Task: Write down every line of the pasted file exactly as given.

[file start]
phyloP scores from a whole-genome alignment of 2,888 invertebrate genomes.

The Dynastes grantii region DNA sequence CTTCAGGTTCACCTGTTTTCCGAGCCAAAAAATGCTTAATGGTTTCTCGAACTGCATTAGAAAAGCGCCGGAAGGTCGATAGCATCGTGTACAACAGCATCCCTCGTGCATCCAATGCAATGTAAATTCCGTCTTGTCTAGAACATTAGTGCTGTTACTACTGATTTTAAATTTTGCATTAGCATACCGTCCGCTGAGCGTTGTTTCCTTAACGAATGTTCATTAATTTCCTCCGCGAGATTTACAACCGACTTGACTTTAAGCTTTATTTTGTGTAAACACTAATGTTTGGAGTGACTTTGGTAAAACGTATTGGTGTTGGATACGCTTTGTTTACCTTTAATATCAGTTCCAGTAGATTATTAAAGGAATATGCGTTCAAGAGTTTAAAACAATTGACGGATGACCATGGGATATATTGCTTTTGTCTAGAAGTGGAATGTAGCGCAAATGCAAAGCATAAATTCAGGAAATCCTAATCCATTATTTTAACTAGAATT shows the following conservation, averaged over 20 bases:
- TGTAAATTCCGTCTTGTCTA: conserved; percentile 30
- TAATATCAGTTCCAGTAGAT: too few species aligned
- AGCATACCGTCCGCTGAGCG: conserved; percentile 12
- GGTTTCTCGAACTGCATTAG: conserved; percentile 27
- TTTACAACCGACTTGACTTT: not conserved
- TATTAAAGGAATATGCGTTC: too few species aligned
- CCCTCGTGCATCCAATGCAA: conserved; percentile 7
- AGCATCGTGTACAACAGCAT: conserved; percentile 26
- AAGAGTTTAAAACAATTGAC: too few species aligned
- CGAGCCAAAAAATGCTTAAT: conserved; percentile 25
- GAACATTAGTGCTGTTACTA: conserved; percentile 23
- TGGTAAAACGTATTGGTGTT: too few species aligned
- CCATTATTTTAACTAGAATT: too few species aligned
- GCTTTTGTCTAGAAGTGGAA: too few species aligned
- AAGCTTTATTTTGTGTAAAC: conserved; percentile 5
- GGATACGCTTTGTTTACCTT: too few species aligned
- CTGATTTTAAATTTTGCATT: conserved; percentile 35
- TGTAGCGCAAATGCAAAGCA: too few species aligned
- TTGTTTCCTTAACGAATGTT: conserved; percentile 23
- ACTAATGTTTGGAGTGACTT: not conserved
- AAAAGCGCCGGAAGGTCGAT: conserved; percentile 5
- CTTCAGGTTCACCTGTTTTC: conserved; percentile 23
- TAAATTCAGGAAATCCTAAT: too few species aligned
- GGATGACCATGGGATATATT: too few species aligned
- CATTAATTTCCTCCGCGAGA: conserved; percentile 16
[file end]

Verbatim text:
phyloP scores from a whole-genome alignment of 2,888 invertebrate genomes.

The Dynastes grantii region DNA sequence CTTCAGGTTCACCTGTTTTCCGAGCCAAAAAATGCTTAATGGTTTCTCGAACTGCATTAGAAAAGCGCCGGAAGGTCGATAGCATCGTGTACAACAGCATCCCTCGTGCATCCAATGCAATGTAAATTCCGTCTTGTCTAGAACATTAGTGCTGTTACTACTGATTTTAAATTTTGCATTAGCATACCGTCCGCTGAGCGTTGTTTCCTTAACGAATGTTCATTAATTTCCTCCGCGAGATTTACAACCGACTTGACTTTAAGCTTTATTTTGTGTAAACACTAATGTTTGGAGTGACTTTGGTAAAACGTATTGGTGTTGGATACGCTTTGTTTACCTTTAATATCAGTTCCAGTAGATTATTAAAGGAATATGCGTTCAAGAGTTTAAAACAATTGACGGATGACCATGGGATATATTGCTTTTGTCTAGAAGTGGAATGTAGCGCAAATGCAAAGCATAAATTCAGGAAATCCTAATCCATTATTTTAACTAGAATT shows the following conservation, averaged over 20 bases:
- TGTAAATTCCGTCTTGTCTA: conserved; percentile 30
- TAATATCAGTTCCAGTAGAT: too few species aligned
- AGCATACCGTCCGCTGAGCG: conserved; percentile 12
- GGTTTCTCGAACTGCATTAG: conserved; percentile 27
- TTTACAACCGACTTGACTTT: not conserved
- TATTAAAGGAATATGCGTTC: too few species aligned
- CCCTCGTGCATCCAATGCAA: conserved; percentile 7
- AGCATCGTGTACAACAGCAT: conserved; percentile 26
- AAGAGTTTAAAACAATTGAC: too few species aligned
- CGAGCCAAAAAATGCTTAAT: conserved; percentile 25
- GAACATTAGTGCTGTTACTA: conserved; percentile 23
- TGGTAAAACGTATTGGTGTT: too few species aligned
- CCATTATTTTAACTAGAATT: too few species aligned
- GCTTTTGTCTAGAAGTGGAA: too few species aligned
- AAGCTTTATTTTGTGTAAAC: conserved; percentile 5
- GGATACGCTTTGTTTACCTT: too few species aligned
- CTGATTTTAAATTTTGCATT: conserved; percentile 35
- TGTAGCGCAAATGCAAAGCA: too few species aligned
- TTGTTTCCTTAACGAATGTT: conserved; percentile 23
- ACTAATGTTTGGAGTGACTT: not conserved
- AAAAGCGCCGGAAGGTCGAT: conserved; percentile 5
- CTTCAGGTTCACCTGTTTTC: conserved; percentile 23
- TAAATTCAGGAAATCCTAAT: too few species aligned
- GGATGACCATGGGATATATT: too few species aligned
- CATTAATTTCCTCCGCGAGA: conserved; percentile 16